ZEPPELINS IN WAR
A MENACE OR A BLUFF?
What can a Zeppelin do? asks a writer in ‘Life,’ and forthwith gives an interesting summary of the latest achievements in airship development. Three main disabilities handicapped the Zeppelin dirigible as a fighting machine, and in overcoming these vessel after vessel came to grief,, till both the Kaiser and the Count were reported to have reached the limit of their patience. These disabilities were lack of speed, limit of elevation to (say) 4,000 ft, and inability to deliver effective attacks or defend themselves from attack.
Details of construction have been preserved in strictest secrecy, but records of trials have been freely published of late, and the extent to which the handicaps referred to above have been eliminated may be judged by the following striking, not to say disquieting, facts:— The hew naval airship LIU. flew over 2.000 miles in 34 houti, and carried enough fuel to remain aloft for three days and nights. She averaged 62 miles an hour, and at one stage reached 04 miles an hour with the wind astern. All the latest Zeppelins are fitted .with 40.000 c.p. searchlights, that illuminate the ground from a height of 4,Sooft, and with wireless apparatus capable of sending messages over 450 miles. The modern Zeppelin can remain for four hours at an altitude of from 6,500 ft, to 9,000 ft, and at a pinch can climb to 10,000 ft. All Zeppelins are now coated with aluminium paint as a protection against sun-expansion and rain ; this also renders them practically invisible at great altitudes. For offence and defence the LIU. carries steel-capped torpedoes that will! pierce 6in of armor-plate, two quick- ‘ firera throwing 2iu shells and two machine guns of latest pattern in the cars, two adjustable swivel-guns on platforms above the balloons, and one below the cars. | Zeppelin V. recently scored a fair percentage of shots at a suspended aeroplane 6,000 ft across the air, and claims to shoot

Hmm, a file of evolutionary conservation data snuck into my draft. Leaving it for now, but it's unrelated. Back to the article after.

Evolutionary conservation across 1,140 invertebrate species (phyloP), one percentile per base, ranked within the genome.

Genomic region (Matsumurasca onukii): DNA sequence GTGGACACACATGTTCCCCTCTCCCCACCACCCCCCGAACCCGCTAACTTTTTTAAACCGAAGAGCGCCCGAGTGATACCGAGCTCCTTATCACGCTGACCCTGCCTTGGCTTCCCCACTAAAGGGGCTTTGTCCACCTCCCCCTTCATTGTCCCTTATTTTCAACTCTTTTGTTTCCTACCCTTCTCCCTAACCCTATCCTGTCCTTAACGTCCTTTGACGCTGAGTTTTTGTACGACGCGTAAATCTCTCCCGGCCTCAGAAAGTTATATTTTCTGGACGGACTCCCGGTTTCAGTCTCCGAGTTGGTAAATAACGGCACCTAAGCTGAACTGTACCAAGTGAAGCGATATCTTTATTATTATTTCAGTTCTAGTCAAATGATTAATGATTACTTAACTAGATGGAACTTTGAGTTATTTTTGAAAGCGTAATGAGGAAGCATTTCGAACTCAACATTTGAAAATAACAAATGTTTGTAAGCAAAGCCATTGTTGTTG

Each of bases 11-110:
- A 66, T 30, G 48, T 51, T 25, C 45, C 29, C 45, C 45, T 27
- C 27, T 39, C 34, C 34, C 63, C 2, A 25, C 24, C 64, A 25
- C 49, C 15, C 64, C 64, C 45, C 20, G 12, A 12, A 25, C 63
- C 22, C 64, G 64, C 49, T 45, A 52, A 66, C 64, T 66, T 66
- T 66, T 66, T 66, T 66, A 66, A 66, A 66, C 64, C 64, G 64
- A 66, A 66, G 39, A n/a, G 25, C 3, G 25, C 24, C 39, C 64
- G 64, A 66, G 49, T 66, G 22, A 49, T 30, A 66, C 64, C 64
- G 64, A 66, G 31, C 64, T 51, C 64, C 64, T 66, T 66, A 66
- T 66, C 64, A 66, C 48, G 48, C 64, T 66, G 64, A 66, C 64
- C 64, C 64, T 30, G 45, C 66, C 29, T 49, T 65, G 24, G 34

accurately at any lesser distance. j It stands to reason that if Germany possessed a fleet of, say, 25 of these aerial monsters it would be a force to be reckoned with. As a matter of fact, she is reported to possess two naval airships (the huge TTTT mentioned and a Schutte-Lanz 11., with a speed of 50 miles and an altitude record of 7,500 ft) and eight military Zeppelins (including four remodelled and lengthened vessels). In addition it is certain that the adaptation of the three famous “ Delag ” passenger airships and the “ feverish activity ” reported in the cables may have brought Germany’s air fleet up to 12 or perhaps 20 vessels.
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ZEPPELINS IN WAR, Evening Star, Issue 15640, 3 November 1914